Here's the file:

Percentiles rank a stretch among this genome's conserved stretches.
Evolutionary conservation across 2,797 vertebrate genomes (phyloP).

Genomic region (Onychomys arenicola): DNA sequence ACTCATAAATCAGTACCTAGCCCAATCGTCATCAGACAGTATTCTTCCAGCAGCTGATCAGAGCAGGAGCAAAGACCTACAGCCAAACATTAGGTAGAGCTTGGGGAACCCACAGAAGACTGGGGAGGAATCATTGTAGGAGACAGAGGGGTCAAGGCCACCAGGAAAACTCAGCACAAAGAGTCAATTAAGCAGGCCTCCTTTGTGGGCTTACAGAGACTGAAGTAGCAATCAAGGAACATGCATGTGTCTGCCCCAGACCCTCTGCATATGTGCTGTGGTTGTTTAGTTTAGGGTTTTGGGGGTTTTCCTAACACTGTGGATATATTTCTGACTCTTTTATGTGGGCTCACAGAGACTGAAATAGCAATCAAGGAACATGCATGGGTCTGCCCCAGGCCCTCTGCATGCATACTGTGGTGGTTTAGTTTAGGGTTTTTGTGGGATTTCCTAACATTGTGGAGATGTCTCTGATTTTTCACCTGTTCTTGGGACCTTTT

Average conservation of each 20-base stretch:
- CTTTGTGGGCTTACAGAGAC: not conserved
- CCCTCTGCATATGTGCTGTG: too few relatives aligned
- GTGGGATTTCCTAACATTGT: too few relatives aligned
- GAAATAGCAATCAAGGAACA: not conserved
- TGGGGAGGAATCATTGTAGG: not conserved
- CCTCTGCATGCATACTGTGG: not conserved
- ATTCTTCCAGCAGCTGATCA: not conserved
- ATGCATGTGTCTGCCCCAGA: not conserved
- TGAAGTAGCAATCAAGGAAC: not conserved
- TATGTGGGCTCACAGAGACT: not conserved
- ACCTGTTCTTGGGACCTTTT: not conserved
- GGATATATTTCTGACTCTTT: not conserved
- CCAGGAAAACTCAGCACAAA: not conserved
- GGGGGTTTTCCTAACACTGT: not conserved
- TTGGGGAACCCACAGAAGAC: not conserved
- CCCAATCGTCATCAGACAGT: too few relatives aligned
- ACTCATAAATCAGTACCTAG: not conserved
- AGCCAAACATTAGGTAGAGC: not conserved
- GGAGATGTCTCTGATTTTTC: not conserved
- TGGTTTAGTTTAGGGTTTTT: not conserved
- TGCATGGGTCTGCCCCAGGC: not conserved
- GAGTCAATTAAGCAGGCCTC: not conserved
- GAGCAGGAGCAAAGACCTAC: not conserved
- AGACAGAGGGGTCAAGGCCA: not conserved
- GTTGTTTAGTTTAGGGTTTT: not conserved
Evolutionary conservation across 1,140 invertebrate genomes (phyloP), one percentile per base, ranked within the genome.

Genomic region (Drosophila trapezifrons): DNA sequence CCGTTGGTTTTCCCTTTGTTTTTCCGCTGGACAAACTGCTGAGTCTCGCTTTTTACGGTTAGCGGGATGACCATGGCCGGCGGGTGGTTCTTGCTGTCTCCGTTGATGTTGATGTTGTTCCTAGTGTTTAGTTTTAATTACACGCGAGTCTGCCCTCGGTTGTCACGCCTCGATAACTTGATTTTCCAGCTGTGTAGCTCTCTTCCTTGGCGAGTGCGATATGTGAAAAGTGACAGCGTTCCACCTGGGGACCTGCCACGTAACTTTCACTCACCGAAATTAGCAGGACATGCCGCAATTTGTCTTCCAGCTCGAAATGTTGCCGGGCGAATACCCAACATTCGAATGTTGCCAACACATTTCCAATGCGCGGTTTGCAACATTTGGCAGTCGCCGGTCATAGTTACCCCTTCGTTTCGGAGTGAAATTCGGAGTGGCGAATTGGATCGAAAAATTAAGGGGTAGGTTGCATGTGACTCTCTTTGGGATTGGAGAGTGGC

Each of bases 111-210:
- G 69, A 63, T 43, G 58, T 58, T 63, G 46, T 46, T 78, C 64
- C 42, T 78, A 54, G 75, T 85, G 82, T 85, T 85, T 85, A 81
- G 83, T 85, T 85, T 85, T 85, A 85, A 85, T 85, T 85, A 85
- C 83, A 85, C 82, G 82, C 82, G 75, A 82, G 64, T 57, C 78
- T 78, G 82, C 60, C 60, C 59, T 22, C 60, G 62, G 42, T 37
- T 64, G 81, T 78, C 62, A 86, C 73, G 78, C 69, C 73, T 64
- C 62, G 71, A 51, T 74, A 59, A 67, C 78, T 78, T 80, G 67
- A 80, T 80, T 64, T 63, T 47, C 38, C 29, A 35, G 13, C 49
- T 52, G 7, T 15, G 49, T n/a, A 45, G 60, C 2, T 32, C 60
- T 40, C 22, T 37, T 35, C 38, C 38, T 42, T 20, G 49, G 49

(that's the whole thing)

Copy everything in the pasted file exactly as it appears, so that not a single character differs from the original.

Percentiles rank a stretch among this genome's conserved stretches.
Evolutionary conservation across 2,797 vertebrate genomes (phyloP).

Genomic region (Onychomys arenicola): DNA sequence ACTCATAAATCAGTACCTAGCCCAATCGTCATCAGACAGTATTCTTCCAGCAGCTGATCAGAGCAGGAGCAAAGACCTACAGCCAAACATTAGGTAGAGCTTGGGGAACCCACAGAAGACTGGGGAGGAATCATTGTAGGAGACAGAGGGGTCAAGGCCACCAGGAAAACTCAGCACAAAGAGTCAATTAAGCAGGCCTCCTTTGTGGGCTTACAGAGACTGAAGTAGCAATCAAGGAACATGCATGTGTCTGCCCCAGACCCTCTGCATATGTGCTGTGGTTGTTTAGTTTAGGGTTTTGGGGGTTTTCCTAACACTGTGGATATATTTCTGACTCTTTTATGTGGGCTCACAGAGACTGAAATAGCAATCAAGGAACATGCATGGGTCTGCCCCAGGCCCTCTGCATGCATACTGTGGTGGTTTAGTTTAGGGTTTTTGTGGGATTTCCTAACATTGTGGAGATGTCTCTGATTTTTCACCTGTTCTTGGGACCTTTT

Average conservation of each 20-base stretch:
- CTTTGTGGGCTTACAGAGAC: not conserved
- CCCTCTGCATATGTGCTGTG: too few relatives aligned
- GTGGGATTTCCTAACATTGT: too few relatives aligned
- GAAATAGCAATCAAGGAACA: not conserved
- TGGGGAGGAATCATTGTAGG: not conserved
- CCTCTGCATGCATACTGTGG: not conserved
- ATTCTTCCAGCAGCTGATCA: not conserved
- ATGCATGTGTCTGCCCCAGA: not conserved
- TGAAGTAGCAATCAAGGAAC: not conserved
- TATGTGGGCTCACAGAGACT: not conserved
- ACCTGTTCTTGGGACCTTTT: not conserved
- GGATATATTTCTGACTCTTT: not conserved
- CCAGGAAAACTCAGCACAAA: not conserved
- GGGGGTTTTCCTAACACTGT: not conserved
- TTGGGGAACCCACAGAAGAC: not conserved
- CCCAATCGTCATCAGACAGT: too few relatives aligned
- ACTCATAAATCAGTACCTAG: not conserved
- AGCCAAACATTAGGTAGAGC: not conserved
- GGAGATGTCTCTGATTTTTC: not conserved
- TGGTTTAGTTTAGGGTTTTT: not conserved
- TGCATGGGTCTGCCCCAGGC: not conserved
- GAGTCAATTAAGCAGGCCTC: not conserved
- GAGCAGGAGCAAAGACCTAC: not conserved
- AGACAGAGGGGTCAAGGCCA: not conserved
- GTTGTTTAGTTTAGGGTTTT: not conserved
Evolutionary conservation across 1,140 invertebrate genomes (phyloP), one percentile per base, ranked within the genome.

Genomic region (Drosophila trapezifrons): DNA sequence CCGTTGGTTTTCCCTTTGTTTTTCCGCTGGACAAACTGCTGAGTCTCGCTTTTTACGGTTAGCGGGATGACCATGGCCGGCGGGTGGTTCTTGCTGTCTCCGTTGATGTTGATGTTGTTCCTAGTGTTTAGTTTTAATTACACGCGAGTCTGCCCTCGGTTGTCACGCCTCGATAACTTGATTTTCCAGCTGTGTAGCTCTCTTCCTTGGCGAGTGCGATATGTGAAAAGTGACAGCGTTCCACCTGGGGACCTGCCACGTAACTTTCACTCACCGAAATTAGCAGGACATGCCGCAATTTGTCTTCCAGCTCGAAATGTTGCCGGGCGAATACCCAACATTCGAATGTTGCCAACACATTTCCAATGCGCGGTTTGCAACATTTGGCAGTCGCCGGTCATAGTTACCCCTTCGTTTCGGAGTGAAATTCGGAGTGGCGAATTGGATCGAAAAATTAAGGGGTAGGTTGCATGTGACTCTCTTTGGGATTGGAGAGTGGC

Each of bases 111-210:
- G 69, A 63, T 43, G 58, T 58, T 63, G 46, T 46, T 78, C 64
- C 42, T 78, A 54, G 75, T 85, G 82, T 85, T 85, T 85, A 81
- G 83, T 85, T 85, T 85, T 85, A 85, A 85, T 85, T 85, A 85
- C 83, A 85, C 82, G 82, C 82, G 75, A 82, G 64, T 57, C 78
- T 78, G 82, C 60, C 60, C 59, T 22, C 60, G 62, G 42, T 37
- T 64, G 81, T 78, C 62, A 86, C 73, G 78, C 69, C 73, T 64
- C 62, G 71, A 51, T 74, A 59, A 67, C 78, T 78, T 80, G 67
- A 80, T 80, T 64, T 63, T 47, C 38, C 29, A 35, G 13, C 49
- T 52, G 7, T 15, G 49, T n/a, A 45, G 60, C 2, T 32, C 60
- T 40, C 22, T 37, T 35, C 38, C 38, T 42, T 20, G 49, G 49